The number of large corporate bankruptcies dropped by almost half in April from a year earlier, while the amount of tradable distressed debt fell to the lowest since the pandemic began.
There were 10 bankruptcy filings from companies with at least $50 million of liabilities in April, according to data compiled by Bloomberg. That’s down from 19 in the same period last year.
Secure Home Holdings, which provides home and commercial alarm systems, was the only large company in the U.S. to seek court protection last week. It owes lenders more than $200 million and entered bankruptcy with plans to hand control of the business to creditors.
Traditional bankruptcy restructurings have slowed as businesses start re-opening and capital markets remain “wide-open,” Ryan Dahl of law firm Ropes & Gray said in an interview. Instead, businesses are focused on out-of-court restructuring options, finding rescue financing and other ways to enhance liquidity, he said.
“If businesses survived till now and the future starts to look brighter than it did six or twelve months ago, a bankruptcy may not accomplish much,” said Randall Paulikens, a partner in the forensic, litigation and valuation services group at accounting and advisory firm Friedman. In bankruptcy, creditors “may not get paid back, anyway” so by filing “debtors may make their situation worse.”
Meanwhile, the amount of traded distressed bonds and loans fell to about $82 billion combined as of April 30, data compiled by Bloomberg show. That’s well below the pandemic peak of nearly $1 trillion.
The amount of traded distressed bonds dropped 11.7% week-on-week to about $59 billion as of April 30, data compiled by Bloomberg show. Distressed loans fell 2.3% to about $23 billion.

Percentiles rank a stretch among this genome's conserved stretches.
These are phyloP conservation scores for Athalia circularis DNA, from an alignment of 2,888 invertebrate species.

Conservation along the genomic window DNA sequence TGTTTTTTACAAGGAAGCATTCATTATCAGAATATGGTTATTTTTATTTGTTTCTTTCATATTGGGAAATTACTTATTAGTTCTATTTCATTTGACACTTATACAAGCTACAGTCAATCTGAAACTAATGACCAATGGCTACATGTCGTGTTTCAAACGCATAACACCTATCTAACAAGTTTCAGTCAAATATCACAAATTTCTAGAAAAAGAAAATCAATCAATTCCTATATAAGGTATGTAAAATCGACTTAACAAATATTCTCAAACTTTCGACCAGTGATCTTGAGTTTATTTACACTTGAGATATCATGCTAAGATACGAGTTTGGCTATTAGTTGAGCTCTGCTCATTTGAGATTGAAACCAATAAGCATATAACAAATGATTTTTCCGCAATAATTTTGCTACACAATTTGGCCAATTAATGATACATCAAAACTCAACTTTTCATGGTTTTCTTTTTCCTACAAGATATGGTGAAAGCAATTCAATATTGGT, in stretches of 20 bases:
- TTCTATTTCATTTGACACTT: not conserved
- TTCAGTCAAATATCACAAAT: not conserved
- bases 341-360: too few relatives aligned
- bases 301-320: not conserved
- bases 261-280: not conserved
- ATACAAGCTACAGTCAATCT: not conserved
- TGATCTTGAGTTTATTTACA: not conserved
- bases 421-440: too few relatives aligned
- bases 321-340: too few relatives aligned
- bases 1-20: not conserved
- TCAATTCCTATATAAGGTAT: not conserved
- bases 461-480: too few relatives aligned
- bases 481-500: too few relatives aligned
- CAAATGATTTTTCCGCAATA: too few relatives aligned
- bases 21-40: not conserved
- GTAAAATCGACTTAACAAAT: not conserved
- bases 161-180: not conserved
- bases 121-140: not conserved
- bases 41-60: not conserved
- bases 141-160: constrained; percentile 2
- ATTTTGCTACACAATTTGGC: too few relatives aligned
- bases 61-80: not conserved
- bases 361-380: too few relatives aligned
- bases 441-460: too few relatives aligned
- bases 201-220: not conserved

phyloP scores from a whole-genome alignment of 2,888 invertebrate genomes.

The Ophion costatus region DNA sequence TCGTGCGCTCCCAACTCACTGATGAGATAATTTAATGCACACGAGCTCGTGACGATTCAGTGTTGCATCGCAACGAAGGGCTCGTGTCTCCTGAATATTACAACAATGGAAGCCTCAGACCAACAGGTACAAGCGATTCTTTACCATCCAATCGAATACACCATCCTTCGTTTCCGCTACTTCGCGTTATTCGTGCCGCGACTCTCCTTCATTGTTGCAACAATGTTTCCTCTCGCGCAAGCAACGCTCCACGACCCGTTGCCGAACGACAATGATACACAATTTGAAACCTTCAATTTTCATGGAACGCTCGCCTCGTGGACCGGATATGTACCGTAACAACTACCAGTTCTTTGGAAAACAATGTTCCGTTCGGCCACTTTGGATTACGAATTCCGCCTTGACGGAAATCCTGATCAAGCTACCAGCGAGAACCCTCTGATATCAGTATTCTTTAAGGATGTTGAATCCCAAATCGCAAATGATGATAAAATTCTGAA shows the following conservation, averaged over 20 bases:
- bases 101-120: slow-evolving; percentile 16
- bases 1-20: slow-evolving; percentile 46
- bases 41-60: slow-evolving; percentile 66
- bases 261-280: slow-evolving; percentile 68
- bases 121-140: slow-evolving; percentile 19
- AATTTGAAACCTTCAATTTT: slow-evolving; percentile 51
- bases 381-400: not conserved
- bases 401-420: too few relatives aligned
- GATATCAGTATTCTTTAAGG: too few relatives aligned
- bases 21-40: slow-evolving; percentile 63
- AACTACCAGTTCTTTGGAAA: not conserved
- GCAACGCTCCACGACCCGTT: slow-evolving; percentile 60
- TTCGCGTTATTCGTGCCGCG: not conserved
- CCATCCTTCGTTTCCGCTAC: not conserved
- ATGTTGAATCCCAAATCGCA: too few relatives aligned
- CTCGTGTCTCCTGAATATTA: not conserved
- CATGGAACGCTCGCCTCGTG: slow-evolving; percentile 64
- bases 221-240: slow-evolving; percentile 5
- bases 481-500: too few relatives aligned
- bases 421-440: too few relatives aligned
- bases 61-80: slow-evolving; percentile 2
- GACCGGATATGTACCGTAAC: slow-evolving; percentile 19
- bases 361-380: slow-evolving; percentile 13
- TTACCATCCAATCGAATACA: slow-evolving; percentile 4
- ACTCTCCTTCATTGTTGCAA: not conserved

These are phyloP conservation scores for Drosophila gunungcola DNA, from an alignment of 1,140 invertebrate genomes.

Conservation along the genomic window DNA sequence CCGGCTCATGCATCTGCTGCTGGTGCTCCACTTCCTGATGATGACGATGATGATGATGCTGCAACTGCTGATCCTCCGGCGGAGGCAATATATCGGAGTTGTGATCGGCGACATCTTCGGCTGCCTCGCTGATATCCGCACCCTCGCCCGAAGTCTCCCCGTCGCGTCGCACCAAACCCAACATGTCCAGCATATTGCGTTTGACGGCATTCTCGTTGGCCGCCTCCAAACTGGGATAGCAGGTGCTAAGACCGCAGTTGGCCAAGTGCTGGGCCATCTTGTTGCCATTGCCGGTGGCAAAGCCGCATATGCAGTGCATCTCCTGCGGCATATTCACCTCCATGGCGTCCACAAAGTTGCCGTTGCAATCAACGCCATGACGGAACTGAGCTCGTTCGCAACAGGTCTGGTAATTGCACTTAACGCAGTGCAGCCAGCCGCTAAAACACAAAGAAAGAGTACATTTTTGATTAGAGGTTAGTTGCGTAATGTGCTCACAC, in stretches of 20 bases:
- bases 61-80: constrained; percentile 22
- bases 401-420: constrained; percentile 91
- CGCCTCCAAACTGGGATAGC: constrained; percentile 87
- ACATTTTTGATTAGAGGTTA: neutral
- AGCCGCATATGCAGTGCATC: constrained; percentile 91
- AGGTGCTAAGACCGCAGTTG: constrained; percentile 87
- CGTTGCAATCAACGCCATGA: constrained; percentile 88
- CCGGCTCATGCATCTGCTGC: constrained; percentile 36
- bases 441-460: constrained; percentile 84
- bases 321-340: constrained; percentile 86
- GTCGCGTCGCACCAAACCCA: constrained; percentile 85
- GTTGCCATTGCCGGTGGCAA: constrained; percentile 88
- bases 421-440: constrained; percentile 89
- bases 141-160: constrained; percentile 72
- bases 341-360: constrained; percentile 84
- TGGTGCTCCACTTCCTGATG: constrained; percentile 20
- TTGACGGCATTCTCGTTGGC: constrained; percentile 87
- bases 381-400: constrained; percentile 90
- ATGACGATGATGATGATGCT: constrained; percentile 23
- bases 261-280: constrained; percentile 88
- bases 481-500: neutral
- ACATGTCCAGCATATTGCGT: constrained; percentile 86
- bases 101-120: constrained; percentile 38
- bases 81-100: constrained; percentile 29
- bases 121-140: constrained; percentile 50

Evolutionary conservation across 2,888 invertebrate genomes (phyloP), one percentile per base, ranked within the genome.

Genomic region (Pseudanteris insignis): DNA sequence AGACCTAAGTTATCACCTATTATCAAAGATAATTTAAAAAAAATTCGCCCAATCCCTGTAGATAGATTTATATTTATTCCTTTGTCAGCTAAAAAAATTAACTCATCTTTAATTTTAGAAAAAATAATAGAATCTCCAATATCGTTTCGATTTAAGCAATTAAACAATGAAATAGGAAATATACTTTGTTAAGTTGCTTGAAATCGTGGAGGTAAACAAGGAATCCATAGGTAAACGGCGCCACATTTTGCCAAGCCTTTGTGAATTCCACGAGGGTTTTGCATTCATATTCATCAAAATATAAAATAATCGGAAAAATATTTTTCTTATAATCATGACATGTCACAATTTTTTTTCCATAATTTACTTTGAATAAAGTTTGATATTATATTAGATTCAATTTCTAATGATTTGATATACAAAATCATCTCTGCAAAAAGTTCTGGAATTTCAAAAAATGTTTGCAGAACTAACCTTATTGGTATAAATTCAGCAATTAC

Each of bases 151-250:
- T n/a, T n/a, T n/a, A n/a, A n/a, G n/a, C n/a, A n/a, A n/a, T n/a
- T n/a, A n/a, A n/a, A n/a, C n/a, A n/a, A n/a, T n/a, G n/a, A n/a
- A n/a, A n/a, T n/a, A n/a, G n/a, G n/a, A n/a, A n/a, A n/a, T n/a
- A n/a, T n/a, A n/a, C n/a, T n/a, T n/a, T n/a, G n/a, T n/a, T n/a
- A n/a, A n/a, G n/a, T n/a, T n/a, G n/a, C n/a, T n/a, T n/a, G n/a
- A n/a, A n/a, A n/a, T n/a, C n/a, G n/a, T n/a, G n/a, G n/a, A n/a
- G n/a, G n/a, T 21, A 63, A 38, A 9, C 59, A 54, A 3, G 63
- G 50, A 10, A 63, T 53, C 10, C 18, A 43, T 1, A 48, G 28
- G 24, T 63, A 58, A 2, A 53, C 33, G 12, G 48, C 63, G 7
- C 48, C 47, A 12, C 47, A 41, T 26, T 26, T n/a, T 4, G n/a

“The cycle will turn,” Dahl said. “If the markets shut off, then the music stops and restructuring activity will ramp up.”
Click here for a worksheet of distressed bonds and loans
There were 206 distressed bonds from 115 issuers trading as of Monday, down from 224 and 133, respectively, one week earlier, according to Trace data.
Diamond Sports Group LLC had the most distressed debt of issuers that hadn’t filed for bankruptcy as of April 30, Bloomberg data show. Its parent company, Sinclair Broadcast Group Inc., said in a March filing that it expects Diamond to have enough cash for the next 12 months if the pandemic doesn’t get worse.
|Top 5 Distressed Issuers||Debt ($B)|
|Diamond Sports Group LLC||8.0|
|AMC Entertainment Holdings Inc||1.7|
Click here for more news on distressed debt and bankruptcy. First Word is curated by Bloomberg editors to give you actionable news from Bloomberg and select sources, including Dow Jones and Twitter. First Word can be customized to your Worksheet, sectors, geography or other criteria by clicking into Actions on the toolbar or hitting the HELP key for assistance.
— With assistance by Jenny Sanchez